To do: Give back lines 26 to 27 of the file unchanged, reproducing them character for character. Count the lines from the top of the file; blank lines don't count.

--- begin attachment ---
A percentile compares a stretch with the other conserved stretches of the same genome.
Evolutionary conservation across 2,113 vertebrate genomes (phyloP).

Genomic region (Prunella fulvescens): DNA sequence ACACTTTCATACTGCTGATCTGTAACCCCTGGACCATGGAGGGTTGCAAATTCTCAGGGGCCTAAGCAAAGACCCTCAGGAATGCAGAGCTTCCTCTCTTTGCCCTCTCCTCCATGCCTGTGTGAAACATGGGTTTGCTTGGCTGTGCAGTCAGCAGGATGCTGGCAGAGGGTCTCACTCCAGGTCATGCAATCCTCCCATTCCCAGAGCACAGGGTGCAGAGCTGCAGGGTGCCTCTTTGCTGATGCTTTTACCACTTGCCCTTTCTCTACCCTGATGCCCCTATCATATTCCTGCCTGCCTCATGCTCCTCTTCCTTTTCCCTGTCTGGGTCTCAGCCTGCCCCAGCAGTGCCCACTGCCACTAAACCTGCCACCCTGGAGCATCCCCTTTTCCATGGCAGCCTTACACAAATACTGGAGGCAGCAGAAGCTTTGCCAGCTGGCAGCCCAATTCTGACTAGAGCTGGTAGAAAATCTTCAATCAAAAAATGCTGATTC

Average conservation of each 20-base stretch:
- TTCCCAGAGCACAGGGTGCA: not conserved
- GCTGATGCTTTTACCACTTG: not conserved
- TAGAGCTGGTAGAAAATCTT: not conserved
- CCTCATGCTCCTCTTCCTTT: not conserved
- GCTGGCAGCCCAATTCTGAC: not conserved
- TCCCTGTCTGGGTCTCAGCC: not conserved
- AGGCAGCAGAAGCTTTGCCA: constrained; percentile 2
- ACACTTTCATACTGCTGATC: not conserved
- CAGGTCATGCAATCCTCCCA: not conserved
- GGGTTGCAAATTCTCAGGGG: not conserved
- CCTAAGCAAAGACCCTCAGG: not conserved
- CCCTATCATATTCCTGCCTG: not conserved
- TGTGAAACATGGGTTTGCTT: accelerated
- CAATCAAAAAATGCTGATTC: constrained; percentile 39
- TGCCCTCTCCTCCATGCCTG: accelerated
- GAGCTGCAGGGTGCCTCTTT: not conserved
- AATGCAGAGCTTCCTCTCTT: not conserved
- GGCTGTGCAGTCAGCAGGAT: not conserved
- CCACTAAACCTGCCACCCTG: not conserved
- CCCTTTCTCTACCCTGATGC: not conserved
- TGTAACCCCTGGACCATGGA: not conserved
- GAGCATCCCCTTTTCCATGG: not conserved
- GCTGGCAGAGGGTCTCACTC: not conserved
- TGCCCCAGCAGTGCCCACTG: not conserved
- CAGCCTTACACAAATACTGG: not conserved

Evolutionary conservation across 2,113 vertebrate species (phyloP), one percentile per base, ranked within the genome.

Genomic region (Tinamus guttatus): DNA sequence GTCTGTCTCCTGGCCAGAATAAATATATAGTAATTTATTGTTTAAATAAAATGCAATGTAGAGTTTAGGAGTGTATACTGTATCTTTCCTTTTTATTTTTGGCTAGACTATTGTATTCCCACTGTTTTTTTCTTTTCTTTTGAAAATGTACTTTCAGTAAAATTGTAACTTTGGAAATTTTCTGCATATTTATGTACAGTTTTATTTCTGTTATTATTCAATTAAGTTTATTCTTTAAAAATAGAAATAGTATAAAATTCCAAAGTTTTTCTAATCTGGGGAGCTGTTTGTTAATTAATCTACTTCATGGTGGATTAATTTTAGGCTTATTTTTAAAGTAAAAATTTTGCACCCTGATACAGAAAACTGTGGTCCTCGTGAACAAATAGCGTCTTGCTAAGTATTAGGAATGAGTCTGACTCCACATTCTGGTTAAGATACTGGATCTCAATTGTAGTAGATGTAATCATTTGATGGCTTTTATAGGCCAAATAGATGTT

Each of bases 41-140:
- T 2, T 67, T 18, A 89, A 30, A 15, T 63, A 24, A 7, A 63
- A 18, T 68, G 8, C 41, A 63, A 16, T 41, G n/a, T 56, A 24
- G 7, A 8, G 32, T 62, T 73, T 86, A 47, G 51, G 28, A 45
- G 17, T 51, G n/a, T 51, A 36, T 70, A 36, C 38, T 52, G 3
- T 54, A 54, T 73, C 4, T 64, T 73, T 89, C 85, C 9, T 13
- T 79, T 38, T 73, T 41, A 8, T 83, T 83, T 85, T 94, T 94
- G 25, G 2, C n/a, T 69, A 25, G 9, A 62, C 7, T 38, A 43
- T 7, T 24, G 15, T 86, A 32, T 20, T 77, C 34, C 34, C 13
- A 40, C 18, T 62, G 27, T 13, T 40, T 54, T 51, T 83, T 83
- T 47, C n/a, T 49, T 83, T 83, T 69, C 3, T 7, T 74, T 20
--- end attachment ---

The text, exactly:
- GAGCATCCCCTTTTCCATGG: not conserved
- GCTGGCAGAGGGTCTCACTC: not conserved